Christine Rosenbloom, PhD, RD, CSSD, of Georgia State University in Atlanta
Roberta Duyff, MS, RD, FADA, CFCS, the St. Louis-based author of the American Dietetic Association Complete Food and Nutrition Guide.
Here are 10 diet myths Rosenbloom shattered at the conference, and Duyff's tips on telling diet fact from diet fiction.
Myth: Eating at night makes you fat.
Reality: Calories count, whenever you eat them.
There's no proof for this myth, Rosenbloom says. She notes some small studies with mixed results, tests on animals, and a belief that because eating breakfast is linked to lower BMI, eating at night isn't as good. But all in all, Rosenbloom says, it's your calorie total that matters, day or night.
Myth: Avoid foods with a high glycemic index.
Reality: You could use the glycemic index to adjust your food choices, but don't make it your sole strategy for losing weight or controlling blood sugar, Rosenbloom says.
"For those people that are already counting carbs, this can be a way for them to fine-tune their food choices, but it isn't the be-all, end-all for weight loss," she says.
Myth: High fructose corn syrup causes weight gain.
Reality: "There's probably nothing particularly evil about high fructose corn syrup, compared to regular old sugar," Rosenbloom says.
She explains that this diet myth arose in 2003, when researchers noticed that obesity was rising along with the use of high fructose corn syrup. "They speculated that ... maybe we handle [high fructose corn syrup] differently than we do sugar," but "there really isn't any evidence to support that," she says.
Reality: Rosenbloom says there is some evidence that caffeine may have a positive effect on some diseases, including gout and Parkinson's disease, besides caffeine's famous alertness buzz.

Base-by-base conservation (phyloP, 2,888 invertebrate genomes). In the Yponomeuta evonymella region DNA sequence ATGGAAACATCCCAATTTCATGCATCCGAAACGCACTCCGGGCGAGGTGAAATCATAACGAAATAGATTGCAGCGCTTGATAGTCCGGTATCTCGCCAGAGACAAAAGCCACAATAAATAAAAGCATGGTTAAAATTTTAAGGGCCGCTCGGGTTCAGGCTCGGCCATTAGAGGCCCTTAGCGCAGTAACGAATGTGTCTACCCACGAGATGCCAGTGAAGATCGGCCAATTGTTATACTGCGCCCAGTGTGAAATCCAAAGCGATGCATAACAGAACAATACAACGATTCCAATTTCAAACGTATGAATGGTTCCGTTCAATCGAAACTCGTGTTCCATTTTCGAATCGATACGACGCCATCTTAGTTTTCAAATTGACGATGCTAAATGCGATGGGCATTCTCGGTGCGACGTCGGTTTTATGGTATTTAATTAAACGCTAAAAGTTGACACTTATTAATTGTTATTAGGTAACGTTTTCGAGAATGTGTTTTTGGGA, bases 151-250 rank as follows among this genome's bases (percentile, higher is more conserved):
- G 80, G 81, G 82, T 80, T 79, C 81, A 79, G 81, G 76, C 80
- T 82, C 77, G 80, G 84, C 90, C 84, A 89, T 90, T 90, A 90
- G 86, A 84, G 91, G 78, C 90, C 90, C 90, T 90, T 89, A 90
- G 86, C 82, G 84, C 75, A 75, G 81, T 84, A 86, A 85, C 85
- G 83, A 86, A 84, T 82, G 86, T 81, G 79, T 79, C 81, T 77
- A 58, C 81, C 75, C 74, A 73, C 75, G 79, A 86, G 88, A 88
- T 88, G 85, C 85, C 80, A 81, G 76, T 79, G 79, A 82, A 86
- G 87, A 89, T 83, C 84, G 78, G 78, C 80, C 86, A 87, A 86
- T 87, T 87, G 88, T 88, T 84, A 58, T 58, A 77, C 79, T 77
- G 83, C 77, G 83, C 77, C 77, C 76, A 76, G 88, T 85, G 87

Also, caffeine doesn't dehydrate people who consume it regularly, Rosenbloom says.
But she cautions that caffeine isn't always listed on product labels, and children who drink a lot of caffeinated energy drinks may get more caffeine than their parents expect. "Kids tend to guzzle these things, whereas an adult may sip a beverage," Rosenbloom says.
Myth: The less fat you eat, the better.
Reality: "For some people, counting fat grams can work for weight control, but it isn't the be-all end-all for people," Rosenbloom says.
She says that people with heart disease, diabetes, and metabolic syndrome may benefit from adding a little healthy fat -- the monounsaturated kind -- and cutting back on carbohydrates. But they shouldn't increase their overall fat intake -- just swap saturated fat for monounsaturated fat.
"If you go out to an Italian restaurant and you have triple cheese-meat-sausage lasagna but then you have a little olive oil on your bread, you're not doing much for your heart," Rosenbloom says.